Donald Trump has a new bit. You may have seen it if you’ve caught footage of a recent rally. He turns away from the podium and lurches stiffly toward the back of the platform, pawing at the backdrop like an exhausted actor unable to find the gap in the stage curtains. It’s supposed to be Trump’s parody of President Joe Biden. But the problem for Trump is that this whole act seems a lot closer to a barely exaggerated take on another aging character: Donald Trump.
Trump’s speeches, especially his lengthy rambles at rallies and other Trump-friendly events, have always been strings of disconnected claims, the impact of which comes more from a tone of snide certainty than any of the actual words. His supporters are left free to generate any impression of Trump they want, buckling together dropped words and phrases to find a message that agrees with their views. In a sense, Trump can’t get much worse—because he was never coherent in the first place.
But this time, the front-runner’s Republican opponents are starting to see an opportunity in Trump’s delirium. They’re throwing at him exactly the kind of insults that Trump has been slinging at Biden. And there’s good evidence that the perception of being old and out of it hurts Trump far worse than it does Biden.
Even to the most casual observer, it’s clear that Trump’s onstage appearances are more chaotic than they were in 2016. Trump’s original campaign tour was full of vitriol, insults, racism, and misogyny. It was disconnected from reality, but it presented an internally consistent view of a world woven around oppression and fear.
That’s not the case with Trump 2023. If Trump has a theme for his second coming, it’s just that he intends to hurt people. Whether that means Democrats, insufficiently loyal Republicans, military officers, the legal system, the entire government, allies, or protesters, Trump is promising vengeance. For his core supporters, that’s probably enough.
But once he veers away from declaring his “shoot first, ask questions never” policy, Trump just tends to … wander. In recent days, Trump has:
Discovered that the U.S. is spelled with both a “U” and an “S,” which he thinks is “genius.”
Warned that America is about to get into “World War II” just moments after he warned that Biden was cognitively impaired.
Declared that Hungarian Prime Minister Viktor Orban is the leader of Turkey, then talked about Turkey’s border with Russia—which doesn’t exist.
Developed a weird obsession with the court clerk in his New York fraud case that has already earned him two fines from the judge.
Forgotten what city and state he was speaking in, earning some boos from his audience.
Declared that he will win the election over Barack Obama before completely derailing his own speech.
Repeatedly asked why Biden didn’t investigate him three years ago … which would be the fall of 2020. When someone else was in the White House.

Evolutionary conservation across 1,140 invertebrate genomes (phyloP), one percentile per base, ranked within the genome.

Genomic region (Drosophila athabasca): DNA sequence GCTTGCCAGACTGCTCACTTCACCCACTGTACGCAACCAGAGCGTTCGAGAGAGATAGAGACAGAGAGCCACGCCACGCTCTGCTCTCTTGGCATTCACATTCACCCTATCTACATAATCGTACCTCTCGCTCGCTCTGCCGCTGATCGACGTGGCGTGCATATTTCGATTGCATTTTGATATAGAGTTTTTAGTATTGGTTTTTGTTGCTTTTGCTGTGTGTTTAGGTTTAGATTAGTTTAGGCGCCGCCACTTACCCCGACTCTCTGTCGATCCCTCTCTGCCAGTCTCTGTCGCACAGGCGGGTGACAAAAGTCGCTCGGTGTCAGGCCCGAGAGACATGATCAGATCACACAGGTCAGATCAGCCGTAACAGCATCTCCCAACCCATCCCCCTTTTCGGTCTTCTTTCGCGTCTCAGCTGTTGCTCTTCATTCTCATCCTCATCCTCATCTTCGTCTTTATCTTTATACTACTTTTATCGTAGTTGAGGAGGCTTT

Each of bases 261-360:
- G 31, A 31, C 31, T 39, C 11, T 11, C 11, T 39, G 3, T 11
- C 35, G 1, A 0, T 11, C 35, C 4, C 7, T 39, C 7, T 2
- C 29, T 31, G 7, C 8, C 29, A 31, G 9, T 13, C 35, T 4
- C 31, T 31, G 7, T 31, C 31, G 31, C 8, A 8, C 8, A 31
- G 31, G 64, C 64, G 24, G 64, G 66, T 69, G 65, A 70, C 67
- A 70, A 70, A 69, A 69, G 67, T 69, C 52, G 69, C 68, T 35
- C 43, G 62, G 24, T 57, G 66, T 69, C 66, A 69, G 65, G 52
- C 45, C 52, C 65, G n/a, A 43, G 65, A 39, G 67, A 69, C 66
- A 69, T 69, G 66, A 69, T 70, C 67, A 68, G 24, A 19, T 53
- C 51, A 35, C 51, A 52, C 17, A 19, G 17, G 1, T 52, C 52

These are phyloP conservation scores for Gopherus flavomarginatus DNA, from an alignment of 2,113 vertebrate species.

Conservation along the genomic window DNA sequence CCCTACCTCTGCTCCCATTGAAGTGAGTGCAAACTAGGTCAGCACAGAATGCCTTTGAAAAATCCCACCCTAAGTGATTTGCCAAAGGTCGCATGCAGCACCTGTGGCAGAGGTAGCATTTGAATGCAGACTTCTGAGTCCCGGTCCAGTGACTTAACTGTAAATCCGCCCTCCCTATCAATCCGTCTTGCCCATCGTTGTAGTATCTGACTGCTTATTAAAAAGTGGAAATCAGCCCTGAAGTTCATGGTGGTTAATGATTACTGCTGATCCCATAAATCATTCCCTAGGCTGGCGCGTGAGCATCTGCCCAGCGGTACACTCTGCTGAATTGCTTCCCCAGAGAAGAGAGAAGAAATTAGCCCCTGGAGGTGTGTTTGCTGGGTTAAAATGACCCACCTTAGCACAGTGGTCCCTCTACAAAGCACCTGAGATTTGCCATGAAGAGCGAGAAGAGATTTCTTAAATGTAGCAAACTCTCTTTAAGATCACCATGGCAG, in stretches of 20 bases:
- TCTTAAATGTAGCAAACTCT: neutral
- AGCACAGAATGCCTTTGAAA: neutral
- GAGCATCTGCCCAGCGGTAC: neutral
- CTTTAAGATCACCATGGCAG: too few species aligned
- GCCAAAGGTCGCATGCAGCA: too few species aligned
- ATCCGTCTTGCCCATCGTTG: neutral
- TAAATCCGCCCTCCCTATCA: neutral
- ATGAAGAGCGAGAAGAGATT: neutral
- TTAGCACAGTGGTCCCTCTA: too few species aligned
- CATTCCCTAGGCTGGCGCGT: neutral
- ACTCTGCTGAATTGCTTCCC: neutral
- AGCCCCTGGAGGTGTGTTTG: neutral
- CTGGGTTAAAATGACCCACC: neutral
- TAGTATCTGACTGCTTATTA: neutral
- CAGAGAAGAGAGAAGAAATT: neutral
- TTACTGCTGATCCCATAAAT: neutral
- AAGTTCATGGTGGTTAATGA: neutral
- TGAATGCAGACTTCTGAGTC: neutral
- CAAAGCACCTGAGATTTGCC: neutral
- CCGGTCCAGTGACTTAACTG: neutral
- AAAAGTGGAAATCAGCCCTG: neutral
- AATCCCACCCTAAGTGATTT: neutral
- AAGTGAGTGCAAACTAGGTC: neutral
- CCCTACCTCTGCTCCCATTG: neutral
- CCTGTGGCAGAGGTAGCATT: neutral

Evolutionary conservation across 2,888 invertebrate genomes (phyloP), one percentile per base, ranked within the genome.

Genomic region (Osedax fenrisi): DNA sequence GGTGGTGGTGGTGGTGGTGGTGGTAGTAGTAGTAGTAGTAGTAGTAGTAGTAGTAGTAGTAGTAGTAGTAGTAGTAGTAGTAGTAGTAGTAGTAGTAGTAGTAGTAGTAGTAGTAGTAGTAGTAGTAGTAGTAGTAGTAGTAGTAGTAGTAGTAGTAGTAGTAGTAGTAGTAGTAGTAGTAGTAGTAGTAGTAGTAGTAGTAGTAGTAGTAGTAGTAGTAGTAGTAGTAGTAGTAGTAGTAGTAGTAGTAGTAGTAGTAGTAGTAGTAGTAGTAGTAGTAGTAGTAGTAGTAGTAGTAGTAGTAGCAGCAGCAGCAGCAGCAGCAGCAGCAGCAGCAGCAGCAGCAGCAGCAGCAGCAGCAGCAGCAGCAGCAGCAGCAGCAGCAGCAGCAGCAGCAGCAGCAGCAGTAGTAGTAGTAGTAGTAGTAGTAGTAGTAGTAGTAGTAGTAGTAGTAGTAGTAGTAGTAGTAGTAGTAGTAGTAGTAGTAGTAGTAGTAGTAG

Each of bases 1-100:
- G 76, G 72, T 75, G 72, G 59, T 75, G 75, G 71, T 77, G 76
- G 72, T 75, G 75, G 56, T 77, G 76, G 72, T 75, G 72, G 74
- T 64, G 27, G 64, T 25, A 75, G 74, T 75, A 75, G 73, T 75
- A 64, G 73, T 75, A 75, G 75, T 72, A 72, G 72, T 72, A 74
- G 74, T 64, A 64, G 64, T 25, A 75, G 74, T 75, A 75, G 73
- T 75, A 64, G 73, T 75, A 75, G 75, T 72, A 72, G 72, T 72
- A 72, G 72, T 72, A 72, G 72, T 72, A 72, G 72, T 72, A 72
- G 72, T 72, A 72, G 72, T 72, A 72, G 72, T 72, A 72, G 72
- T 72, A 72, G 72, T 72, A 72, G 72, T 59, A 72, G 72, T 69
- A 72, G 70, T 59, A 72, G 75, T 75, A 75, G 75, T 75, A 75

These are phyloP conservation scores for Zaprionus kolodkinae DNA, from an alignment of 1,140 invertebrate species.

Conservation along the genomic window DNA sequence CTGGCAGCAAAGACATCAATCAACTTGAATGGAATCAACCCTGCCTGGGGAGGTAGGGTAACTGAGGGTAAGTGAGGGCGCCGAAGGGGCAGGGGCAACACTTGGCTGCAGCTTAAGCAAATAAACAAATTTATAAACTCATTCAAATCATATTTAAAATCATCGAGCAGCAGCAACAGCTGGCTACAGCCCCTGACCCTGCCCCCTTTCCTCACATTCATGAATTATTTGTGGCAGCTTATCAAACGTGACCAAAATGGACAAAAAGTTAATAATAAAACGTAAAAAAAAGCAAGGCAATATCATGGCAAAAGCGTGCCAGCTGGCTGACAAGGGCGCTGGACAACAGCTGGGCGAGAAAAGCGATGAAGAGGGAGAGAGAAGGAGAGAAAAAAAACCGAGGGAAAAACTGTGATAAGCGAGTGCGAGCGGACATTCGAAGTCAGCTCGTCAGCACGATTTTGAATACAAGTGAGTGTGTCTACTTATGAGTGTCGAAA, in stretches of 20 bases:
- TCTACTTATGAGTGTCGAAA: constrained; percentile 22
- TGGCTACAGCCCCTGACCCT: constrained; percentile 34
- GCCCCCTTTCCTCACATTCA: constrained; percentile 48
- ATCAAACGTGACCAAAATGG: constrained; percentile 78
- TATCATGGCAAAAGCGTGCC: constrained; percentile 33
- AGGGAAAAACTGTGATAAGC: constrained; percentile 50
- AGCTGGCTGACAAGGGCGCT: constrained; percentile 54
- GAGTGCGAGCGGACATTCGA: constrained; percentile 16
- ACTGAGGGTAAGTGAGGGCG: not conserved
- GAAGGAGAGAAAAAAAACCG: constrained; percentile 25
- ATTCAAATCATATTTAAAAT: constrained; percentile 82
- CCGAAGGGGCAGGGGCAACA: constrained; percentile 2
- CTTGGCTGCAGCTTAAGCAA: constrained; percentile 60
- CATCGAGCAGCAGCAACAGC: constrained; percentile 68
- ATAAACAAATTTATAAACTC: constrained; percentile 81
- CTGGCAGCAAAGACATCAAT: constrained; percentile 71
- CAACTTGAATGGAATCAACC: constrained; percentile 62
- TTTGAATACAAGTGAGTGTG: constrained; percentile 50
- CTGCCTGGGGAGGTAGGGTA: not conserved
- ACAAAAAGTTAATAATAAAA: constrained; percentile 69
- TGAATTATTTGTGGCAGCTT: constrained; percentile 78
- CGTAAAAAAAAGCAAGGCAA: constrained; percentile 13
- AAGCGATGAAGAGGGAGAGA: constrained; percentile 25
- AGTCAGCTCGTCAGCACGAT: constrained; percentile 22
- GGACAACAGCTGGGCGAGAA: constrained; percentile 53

Trump’s actions go well beyond the realm of gaffes, and as The New York Times reports, some of his opponents are smelling blood in the water.
Florida Gov. Ron DeSantis has started making attacks directly on this point, euphemistically saying that Trump has “lost the zip on his fastball,” and that Trump’s current state is “sad to see.”
Former U.N. Ambassador Nikki Haley has expressed concern about Trump being “confused,” has been pressing for all candidates over 75 to take a mental competency test, and suggested that all Republican candidates need a note from their doctor attesting to their mental abilities. Of course, Trump probably still has “person, man, woman, camera, TV” written down somewhere, and he’s never had a problem finding a doctor to lie for him.
Republicans have been out there swinging around the claim that Biden is too old and playing up every out-of-context quote they can find to suggest that the president is just barely hanging onto life. But polling suggests this issue could hurt Trump far more than it hurts Biden.
The two men are only three years apart in age, and in an August poll from the Associated Press, 43% of Americans felt both were too old to serve another four years in the White House. However, of those who expressed that belief, 61% said they were voting for Biden and only 13% said they were voting for Trump. Similar results have appeared in other polls, leaving some analysts to feel that people have already accepted the idea that Biden is 80. The attacks have been made, and his age worries them, but they’ve come to accept it.
But when people start to realize that Trump is right on Biden’s heels, it seems to have more impact. According to polling director Berwood Yost, “The age issue is one that if Trump gets tarred with the same brush as Biden, it really hurts him.”
Trump spokesman Steven Cheung insisted to The New York Times that it’s Biden who people are seeing stumble and have apparent difficulty. But that seems to be more about the reporting than the reality.